Understanding & Compliance
Some of the most commonly cited violations found during DOT audits conducted by the Federal Motor Carrier Safety Association and its state partners stem from misuse of alcohol and other controlled substances. We’ve arranged a unique opportunity for you to gain a better understanding of federal regulations as you work to reduce liability and keep your drivers free from the risks of impairment.
Register for free, online training Wednesday, March 9: DOT Controlled Substance and Alcohol Testing – Better Understanding Yields Better Compliance.
You will hear from John Counts, a retired Texas Department of Public Safety senior trooper and safety consultant with experience in energy sectors and the trucking management arena. Counts will explore issues that have proven problematic for carriers and misconceptions related to FMCSA Clearinghouse requirements.
The U.S. Department of Transportation issued a notice so employers and employees who work in safety-sensitive positions know:
- The DOT requires testing for marijuana but not cannabidiol (CBD).
- Labeling of many CBD products may be misleading because the products could contain higher levels of tetrahydrocannabinol (THC) than what the product label states.
- The DOT’s Drug and Alcohol Testing Regulation does not authorize the use of Schedule I drugs, including marijuana, for any reason.
Download and share the DOT Alcohol Policy and Compliance Notice. Then, tune in and get answers to your questions in our March 9 training session.
Buckled in Back
In 2020, more than 205,000 people were injured in traffic crashes on Texas roads, according to the Texas Department of Transportation, and nearly half (46.5%) of those who died were not wearing seat belts. Your job as a safety leader is to provide continuous education and training at your workplace to reduce injuries, whether they occur on or off the job.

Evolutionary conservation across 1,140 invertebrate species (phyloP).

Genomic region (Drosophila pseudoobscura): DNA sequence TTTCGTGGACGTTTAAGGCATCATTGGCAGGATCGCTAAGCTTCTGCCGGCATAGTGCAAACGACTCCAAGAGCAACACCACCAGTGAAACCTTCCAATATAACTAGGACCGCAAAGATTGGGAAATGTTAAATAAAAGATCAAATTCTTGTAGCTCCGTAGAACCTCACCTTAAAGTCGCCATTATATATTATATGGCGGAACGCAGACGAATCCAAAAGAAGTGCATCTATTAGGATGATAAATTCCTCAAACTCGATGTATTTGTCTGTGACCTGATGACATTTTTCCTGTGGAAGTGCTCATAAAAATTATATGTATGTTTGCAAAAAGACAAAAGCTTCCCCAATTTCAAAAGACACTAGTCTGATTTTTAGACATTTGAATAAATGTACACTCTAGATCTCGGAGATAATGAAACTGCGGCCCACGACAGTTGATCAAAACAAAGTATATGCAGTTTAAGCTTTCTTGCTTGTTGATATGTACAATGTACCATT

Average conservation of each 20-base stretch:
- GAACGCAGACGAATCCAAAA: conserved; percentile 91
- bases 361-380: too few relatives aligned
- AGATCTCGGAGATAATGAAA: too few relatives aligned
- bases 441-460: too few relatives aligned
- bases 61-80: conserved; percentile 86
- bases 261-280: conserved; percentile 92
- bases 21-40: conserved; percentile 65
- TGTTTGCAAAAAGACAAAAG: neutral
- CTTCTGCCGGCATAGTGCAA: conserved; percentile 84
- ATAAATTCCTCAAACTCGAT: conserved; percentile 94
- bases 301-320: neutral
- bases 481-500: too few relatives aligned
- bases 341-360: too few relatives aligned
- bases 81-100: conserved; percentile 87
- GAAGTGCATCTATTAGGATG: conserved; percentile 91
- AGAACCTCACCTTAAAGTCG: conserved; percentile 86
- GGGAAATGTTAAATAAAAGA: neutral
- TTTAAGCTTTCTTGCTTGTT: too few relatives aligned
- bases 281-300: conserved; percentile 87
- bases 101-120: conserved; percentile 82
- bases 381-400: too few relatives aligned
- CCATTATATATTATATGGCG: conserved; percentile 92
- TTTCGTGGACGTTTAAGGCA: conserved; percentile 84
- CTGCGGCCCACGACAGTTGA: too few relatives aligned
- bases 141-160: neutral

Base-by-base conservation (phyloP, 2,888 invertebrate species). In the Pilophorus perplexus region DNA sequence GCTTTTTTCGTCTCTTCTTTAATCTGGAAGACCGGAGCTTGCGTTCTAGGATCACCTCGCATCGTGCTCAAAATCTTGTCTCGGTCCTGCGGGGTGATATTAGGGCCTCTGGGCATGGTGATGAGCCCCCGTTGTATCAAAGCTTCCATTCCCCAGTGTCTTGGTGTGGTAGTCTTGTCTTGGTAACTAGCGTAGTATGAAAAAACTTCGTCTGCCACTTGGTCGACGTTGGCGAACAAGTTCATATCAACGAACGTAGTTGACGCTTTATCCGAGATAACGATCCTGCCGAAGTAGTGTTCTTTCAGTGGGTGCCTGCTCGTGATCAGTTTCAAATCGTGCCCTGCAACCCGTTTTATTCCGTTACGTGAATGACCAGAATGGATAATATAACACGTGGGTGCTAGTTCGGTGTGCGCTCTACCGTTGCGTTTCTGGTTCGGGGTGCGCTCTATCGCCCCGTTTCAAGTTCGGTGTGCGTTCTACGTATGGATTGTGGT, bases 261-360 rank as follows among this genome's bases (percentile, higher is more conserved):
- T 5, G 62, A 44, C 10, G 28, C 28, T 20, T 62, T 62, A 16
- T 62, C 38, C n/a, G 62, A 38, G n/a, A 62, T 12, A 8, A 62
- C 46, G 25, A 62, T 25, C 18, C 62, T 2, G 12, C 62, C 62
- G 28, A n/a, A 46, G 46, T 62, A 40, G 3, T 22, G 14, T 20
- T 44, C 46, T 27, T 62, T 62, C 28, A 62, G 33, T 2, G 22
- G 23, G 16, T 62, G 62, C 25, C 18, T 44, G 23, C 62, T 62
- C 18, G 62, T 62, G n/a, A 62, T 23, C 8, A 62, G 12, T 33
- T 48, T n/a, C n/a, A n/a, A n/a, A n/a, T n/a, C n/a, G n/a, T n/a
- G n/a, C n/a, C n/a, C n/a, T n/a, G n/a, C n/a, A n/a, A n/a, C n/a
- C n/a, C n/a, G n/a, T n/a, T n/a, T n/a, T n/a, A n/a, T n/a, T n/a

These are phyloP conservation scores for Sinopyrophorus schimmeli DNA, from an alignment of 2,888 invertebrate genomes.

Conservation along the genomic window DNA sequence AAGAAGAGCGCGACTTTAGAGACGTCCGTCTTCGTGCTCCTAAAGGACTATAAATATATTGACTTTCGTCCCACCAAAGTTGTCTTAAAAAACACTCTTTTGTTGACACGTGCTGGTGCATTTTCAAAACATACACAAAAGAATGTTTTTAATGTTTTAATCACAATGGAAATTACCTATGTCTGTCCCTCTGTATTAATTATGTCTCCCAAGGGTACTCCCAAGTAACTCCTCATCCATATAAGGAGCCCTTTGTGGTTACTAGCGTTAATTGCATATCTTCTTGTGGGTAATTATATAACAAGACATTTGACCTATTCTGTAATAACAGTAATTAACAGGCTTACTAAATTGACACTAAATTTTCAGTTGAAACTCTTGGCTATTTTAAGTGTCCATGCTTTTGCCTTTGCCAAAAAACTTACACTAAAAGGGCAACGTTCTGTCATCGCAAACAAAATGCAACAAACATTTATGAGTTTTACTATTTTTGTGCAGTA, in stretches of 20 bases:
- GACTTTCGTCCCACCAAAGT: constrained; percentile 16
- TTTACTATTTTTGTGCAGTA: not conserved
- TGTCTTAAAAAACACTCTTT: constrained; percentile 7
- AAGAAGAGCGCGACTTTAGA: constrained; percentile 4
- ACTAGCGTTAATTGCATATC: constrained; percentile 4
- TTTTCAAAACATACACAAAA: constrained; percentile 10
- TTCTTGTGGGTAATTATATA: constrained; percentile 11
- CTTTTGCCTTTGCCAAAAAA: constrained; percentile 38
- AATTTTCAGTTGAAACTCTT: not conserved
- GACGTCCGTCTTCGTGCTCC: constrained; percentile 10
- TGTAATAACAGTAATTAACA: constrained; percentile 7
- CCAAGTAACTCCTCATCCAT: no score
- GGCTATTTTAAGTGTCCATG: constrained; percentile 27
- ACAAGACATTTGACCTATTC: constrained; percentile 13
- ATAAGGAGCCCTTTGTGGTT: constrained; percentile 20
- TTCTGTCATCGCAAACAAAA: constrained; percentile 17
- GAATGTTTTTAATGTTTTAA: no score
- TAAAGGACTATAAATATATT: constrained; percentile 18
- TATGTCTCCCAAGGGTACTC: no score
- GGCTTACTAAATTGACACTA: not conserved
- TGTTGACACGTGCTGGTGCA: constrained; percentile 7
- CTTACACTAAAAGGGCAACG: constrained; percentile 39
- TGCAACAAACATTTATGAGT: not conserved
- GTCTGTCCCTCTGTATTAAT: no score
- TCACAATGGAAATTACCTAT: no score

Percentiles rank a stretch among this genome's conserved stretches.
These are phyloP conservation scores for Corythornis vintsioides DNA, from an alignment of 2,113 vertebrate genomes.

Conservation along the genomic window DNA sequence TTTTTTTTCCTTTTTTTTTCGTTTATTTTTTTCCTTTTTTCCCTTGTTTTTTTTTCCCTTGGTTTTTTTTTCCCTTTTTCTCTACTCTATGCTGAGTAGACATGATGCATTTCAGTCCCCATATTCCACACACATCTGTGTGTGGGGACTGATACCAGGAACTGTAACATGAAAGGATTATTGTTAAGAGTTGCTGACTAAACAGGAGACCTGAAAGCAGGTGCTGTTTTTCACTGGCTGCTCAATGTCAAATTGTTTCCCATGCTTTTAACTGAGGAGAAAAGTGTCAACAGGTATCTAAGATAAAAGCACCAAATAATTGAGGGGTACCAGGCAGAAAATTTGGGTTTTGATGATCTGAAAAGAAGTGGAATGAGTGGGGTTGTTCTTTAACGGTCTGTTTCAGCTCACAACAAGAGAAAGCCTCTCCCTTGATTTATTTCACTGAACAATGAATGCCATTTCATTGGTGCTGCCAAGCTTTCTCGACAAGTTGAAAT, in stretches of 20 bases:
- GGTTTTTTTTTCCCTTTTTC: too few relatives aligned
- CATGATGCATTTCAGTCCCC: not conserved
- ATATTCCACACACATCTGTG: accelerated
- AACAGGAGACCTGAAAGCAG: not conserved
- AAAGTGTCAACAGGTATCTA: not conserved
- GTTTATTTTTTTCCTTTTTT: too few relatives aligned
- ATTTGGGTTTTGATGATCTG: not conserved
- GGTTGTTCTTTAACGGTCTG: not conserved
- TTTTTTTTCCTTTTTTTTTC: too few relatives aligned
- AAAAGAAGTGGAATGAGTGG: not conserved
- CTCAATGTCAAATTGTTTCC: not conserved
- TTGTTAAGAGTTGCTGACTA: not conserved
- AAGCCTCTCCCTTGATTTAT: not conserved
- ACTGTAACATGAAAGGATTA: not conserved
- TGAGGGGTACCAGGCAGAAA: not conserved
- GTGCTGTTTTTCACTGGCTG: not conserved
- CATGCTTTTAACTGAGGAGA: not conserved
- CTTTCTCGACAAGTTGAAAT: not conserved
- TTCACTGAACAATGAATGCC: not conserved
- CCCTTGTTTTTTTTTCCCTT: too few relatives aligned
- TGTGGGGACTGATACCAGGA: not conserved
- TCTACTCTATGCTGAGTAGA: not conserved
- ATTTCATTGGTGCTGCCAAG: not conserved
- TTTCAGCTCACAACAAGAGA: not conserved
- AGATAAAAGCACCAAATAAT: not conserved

In both cases, there are risk and liability factors to consider. Crashes can raise costs of insurance premiums, and result in employee absenteeism and lost productivity. Every organization can safeguard its financial wellbeing by building a culture of traffic safety.
One way to prioritize road safety: Promote seat belt use. It’s one of the easiest and most cost-efficient ways to impact safety.
More than 90% of people in the U.S. fasten their seat belts when in the front seat. In the back, there is a dramatic decline in seat belt use – about 20 percentage points. Why? Back-seat passengers:
- Often experience a false sense of security, especially if they are taking a short trip in a hired vehicle
- Don’t always understand seat belts are required in the back seat
- Are unaware of risks and potential consequences
In a vehicle traveling 30 mph, research shows an adult passenger riding in the back seat without a seat belt fastened is thrown forward with a force of 3½ tons in a crash with a fixed object. That’s the weight of an elephant charging straight through the driver. The takeaway: One person’s decision not to buckle up can affect others.
In Texas, a 16-year-old girl unfastened her seat belt, slid over to take a selfie with a friend in the back seat and an instant later died in a rollover crash. Her three friends – all buckled up at the time – walked away with minor cuts and bruises. Share the story of Kailee Mills by playing this video during an upcoming safety meeting.
Seat belts save an estimated 15,000 lives every year, according to the National Highway Traffic Safety Administration. Here are some free resources you can use to guide your employees toward safety:
- Poster to display: Secure Your Future
- Driver behavior micro e-learning: Five modules, including one on passenger restraint, put traffic safety training at your fingertips
- Info and tips: Seat belt safety guidelines, car seat safety guidelines and free car seat checks
Explain the reasoning for your seat belt safety efforts like this: In two seconds, you can blink your eyes or take in a breath of fresh air. You also can fasten your seat belt. You might be saving your own life or the life of a loved one.
Help Us Help You
Please take a moment to fill out this brief survey so we can better develop training sessions and create new free resources to support your roadway safety needs. Get started here: https://forms.office.com/r/VwHpzU4gHr